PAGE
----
Like most residents and organizations along Florida’s Gulf Coast, Empath Health is busy today making final preparations for Hurricane Idalia, expected to make landfall early Wednesday.
Fortunately, emergency operations at Empath Health represent much more than a one-day sprint to beat the clock.
The emergency management leadership team is in place all year round. And it follows a detailed playbook for preparation, training and education, all in an effort to ensure the safety and health of the organization’s patients, clients, participants, colleagues and volunteers as well as their families. More than 26,000 people in 13 Florida counties are enrolled in Empath Health services.
Is Empath Health ready for Idalia, which will arrive less than one year after Hurricane Ian caused severe damage in the southern region of Empath’s service area?
“We are,” said Matthew Chaloux, Vice President of Mission Care and Support Services and the Incident Commander for Empath’s Emergency Operations Plan. “When we think of Emergency Operations Plans, you would prefer to have a tabletop exercise twice a year in a comfortable, air-conditioned room with a warm cup of tea. But as of late, the need for tabletops has been replaced with real-life events and with each event, we learn what went as planned and what could have gone better. We revise the plan and how we execute it and are better prepared with each new event. Idalia is no different. We are ready to serve our community no matter what.”
As a healthcare organization, Empath Health meets emergency operations regulations established by the Centers for Medicare and Medicaid Services, Florida Agency for Healthcare Administration and its individual service lines’ accrediting bodies.
The Empath Health Emergency Operations Plan features four main components:
- Emergency Plan: Based on a hazard and vulnerability analysis, the plan is reviewed and updated annually.
- Policies and Procedures: Based on the emergency plan, risk assessment and communication plan, policies and procedures are reviewed and updated annually.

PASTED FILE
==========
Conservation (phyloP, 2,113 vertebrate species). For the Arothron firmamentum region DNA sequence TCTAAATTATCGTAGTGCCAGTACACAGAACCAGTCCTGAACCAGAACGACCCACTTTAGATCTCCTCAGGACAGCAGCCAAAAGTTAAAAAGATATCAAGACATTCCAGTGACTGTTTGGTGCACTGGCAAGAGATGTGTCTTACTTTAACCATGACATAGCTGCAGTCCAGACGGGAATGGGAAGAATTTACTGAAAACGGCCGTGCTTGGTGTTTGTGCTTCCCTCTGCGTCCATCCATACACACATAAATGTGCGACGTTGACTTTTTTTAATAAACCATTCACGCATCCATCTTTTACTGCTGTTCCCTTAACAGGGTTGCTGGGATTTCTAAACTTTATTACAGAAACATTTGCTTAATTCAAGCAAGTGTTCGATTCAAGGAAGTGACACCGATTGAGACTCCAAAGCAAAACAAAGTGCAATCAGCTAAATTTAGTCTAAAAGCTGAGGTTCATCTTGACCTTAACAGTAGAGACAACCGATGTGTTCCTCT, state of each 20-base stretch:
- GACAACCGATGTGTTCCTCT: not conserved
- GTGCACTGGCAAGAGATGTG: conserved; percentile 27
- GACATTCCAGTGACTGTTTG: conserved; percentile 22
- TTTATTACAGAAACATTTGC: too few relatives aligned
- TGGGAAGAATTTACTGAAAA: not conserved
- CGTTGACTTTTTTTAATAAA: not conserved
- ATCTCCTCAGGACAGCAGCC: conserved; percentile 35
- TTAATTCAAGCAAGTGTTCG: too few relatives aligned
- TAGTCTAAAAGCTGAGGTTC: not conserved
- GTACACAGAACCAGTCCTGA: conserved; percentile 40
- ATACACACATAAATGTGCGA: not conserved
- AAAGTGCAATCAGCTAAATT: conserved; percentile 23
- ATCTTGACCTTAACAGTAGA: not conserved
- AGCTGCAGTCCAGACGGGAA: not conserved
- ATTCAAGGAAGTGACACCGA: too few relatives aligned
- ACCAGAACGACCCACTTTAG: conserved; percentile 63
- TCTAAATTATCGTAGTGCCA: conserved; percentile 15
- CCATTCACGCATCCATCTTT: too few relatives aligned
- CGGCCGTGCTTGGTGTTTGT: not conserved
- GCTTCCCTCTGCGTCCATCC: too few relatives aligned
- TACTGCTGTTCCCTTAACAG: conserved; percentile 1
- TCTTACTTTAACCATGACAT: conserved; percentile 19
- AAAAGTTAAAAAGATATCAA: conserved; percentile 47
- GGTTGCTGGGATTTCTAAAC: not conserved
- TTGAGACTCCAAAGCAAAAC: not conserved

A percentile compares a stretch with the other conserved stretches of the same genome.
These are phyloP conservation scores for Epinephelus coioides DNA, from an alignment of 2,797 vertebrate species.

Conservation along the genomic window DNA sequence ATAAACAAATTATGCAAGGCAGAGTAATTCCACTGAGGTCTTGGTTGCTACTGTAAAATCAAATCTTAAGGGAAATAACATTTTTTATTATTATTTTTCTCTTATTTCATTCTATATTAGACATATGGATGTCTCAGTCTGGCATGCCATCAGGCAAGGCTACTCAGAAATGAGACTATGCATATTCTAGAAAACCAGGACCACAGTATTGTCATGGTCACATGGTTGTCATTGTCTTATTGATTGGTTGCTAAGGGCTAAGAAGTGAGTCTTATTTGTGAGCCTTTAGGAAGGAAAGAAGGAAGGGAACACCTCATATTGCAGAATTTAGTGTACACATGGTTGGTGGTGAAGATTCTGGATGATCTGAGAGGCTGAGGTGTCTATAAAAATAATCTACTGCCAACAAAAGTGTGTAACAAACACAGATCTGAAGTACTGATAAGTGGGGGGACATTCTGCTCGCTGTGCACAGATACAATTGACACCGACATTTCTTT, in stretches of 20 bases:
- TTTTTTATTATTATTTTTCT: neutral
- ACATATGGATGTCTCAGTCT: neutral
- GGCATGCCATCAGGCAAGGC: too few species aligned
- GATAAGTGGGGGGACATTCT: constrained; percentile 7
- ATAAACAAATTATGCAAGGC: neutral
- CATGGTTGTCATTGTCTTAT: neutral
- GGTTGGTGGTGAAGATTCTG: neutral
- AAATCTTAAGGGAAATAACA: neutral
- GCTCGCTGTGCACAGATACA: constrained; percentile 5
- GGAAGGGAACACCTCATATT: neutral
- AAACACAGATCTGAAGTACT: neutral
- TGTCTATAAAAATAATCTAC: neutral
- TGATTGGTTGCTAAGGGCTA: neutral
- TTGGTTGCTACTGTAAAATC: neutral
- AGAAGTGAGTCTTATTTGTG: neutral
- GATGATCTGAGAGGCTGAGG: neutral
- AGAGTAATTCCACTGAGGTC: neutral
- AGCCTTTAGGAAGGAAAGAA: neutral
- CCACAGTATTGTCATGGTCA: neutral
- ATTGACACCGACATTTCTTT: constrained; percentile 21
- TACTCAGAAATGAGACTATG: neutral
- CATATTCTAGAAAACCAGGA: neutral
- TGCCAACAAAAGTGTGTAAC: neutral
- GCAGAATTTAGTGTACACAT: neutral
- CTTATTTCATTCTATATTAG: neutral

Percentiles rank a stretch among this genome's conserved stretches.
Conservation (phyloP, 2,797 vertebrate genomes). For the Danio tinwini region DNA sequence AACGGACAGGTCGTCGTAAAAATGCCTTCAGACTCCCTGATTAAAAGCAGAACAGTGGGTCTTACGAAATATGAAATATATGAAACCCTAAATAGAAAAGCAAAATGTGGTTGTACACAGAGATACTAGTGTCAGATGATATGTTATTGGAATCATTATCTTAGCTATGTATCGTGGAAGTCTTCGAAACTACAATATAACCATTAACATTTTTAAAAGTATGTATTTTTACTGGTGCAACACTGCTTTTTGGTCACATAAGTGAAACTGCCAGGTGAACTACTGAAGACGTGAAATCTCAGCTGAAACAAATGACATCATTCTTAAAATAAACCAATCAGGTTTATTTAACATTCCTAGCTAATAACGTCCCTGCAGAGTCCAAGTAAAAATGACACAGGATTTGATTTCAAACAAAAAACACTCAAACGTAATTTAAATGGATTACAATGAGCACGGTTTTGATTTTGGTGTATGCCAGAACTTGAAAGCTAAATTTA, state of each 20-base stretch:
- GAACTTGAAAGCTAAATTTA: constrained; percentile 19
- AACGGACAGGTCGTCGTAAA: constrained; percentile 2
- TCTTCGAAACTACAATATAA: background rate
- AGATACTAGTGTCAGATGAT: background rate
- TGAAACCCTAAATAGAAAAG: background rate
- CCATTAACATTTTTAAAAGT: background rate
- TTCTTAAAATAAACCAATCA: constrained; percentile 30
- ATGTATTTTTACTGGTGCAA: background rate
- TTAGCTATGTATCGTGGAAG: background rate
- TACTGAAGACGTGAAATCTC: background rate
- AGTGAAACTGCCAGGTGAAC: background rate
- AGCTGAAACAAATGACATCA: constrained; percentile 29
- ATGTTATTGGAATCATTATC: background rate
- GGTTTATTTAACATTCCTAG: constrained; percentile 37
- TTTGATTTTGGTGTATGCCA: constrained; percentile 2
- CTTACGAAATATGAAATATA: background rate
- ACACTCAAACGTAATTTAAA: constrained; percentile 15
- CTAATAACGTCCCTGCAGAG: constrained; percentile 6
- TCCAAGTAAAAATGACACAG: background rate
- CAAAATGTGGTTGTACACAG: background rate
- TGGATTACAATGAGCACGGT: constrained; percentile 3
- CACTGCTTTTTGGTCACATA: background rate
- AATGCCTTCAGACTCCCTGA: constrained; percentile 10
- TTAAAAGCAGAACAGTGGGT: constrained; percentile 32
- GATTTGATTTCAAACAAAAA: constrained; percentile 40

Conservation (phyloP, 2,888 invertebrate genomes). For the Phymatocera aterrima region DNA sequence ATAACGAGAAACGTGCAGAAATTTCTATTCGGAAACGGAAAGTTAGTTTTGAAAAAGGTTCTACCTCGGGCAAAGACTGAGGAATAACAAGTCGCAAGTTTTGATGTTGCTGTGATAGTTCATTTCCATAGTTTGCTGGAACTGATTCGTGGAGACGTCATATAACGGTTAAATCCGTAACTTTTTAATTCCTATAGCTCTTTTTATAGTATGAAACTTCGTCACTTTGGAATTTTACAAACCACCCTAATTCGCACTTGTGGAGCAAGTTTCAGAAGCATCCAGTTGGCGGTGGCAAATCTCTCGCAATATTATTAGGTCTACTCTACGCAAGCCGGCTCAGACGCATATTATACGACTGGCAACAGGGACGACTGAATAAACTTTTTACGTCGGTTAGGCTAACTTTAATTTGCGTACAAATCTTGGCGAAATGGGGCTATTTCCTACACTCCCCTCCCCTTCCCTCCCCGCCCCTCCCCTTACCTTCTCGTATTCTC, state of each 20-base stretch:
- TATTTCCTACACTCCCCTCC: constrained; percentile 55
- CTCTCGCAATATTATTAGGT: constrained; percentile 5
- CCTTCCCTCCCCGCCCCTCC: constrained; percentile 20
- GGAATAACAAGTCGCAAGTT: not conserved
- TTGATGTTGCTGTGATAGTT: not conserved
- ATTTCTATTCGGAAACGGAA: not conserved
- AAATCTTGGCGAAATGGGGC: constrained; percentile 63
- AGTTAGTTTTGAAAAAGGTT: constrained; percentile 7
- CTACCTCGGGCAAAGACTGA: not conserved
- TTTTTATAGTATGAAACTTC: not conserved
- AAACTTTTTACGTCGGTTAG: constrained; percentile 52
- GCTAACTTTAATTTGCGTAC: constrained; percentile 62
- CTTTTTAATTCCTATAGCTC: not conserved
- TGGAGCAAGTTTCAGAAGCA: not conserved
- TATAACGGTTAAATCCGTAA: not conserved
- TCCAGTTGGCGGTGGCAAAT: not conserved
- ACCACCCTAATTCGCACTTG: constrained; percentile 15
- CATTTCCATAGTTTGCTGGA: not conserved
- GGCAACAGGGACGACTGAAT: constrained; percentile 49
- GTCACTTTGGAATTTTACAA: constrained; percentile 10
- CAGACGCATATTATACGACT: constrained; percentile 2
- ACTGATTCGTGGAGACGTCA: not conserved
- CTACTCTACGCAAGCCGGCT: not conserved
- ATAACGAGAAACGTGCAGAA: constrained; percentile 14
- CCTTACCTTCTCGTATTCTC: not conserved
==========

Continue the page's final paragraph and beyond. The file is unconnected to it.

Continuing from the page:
- Communication Plan: The plan complies with federal, state and local laws and is reviewed annually.
- Training and Testing: A training and testing is implemented and reviewed and updated (as needed) at least annually.
The Emergency Management Plan uses a management system known as the Incident Command System (ICS). The ICS provides an organizational structure capable of responding to various levels of emergencies ranging in complexity. It also provides the flexibility needed to respond to an incident as it escalates in severity.
Chaloux was named the Incident Commander earlier this year. He has six section chiefs who lead teams within designated areas of Empath Health.
Each of Empath Health’s colleagues undergoes training and testing of the Emergency Operations Plan at orientation, through annual education, emails, periodic drills, real events, and after-action reports.
“Any plan, no matter how well thought out comes down to the people who execute it,” Chaloux said. “In my short tenure at Empath Health, I have been so taken by the compassion, dedication and level of care provided to our patients and their families from everyone across the organization. When it comes to emergency management as an Incident Commander, you can’t write those characteristics into a plan. There is a confidence that exists that our colleagues on the front lines in the throes of an event like Hurricane Ian are doing all they can to provide compassionate care, comfort and protect them.”
When it comes to the care of patients and clients, Empath Health makes sure there is an emergency plan in place, beginning at admission. Following are the care priorities laid out in the Emergency Operations Plan:
- Do patients/clients have a generator; do they qualify for a special-needs shelter?
- Oxygen needs for high-priority oxygen patients.
- Preparation of Hospice Houses/Care Centers.
- Assurance patients have necessary medications and supplies for 14 days.
- Generators for Hospice Houses/Care Centers and some administration offices.
- Plan for getting clinicians back on the road as soon as possible.
- Prioritization of patients for care restart.
“The hospice interdisciplinary team skillfully coordinates patient care needs during an emergency event, working directly with our patients, their loved ones and facility partners,” said Empath Chief Hospice Administrative Officer Kerry Hoerner, one of the emergency operations section chiefs. “This includes developing individualized emergency plans, provision of necessary durable medical equipment, medications and supplies.”
So as the clock runs down on final preparations for Idalia, Empath Health doesn’t just hope for the best, but also has a tried and true plan for meeting the needs of its treasured patients, clients, participants, colleagues and volunteers.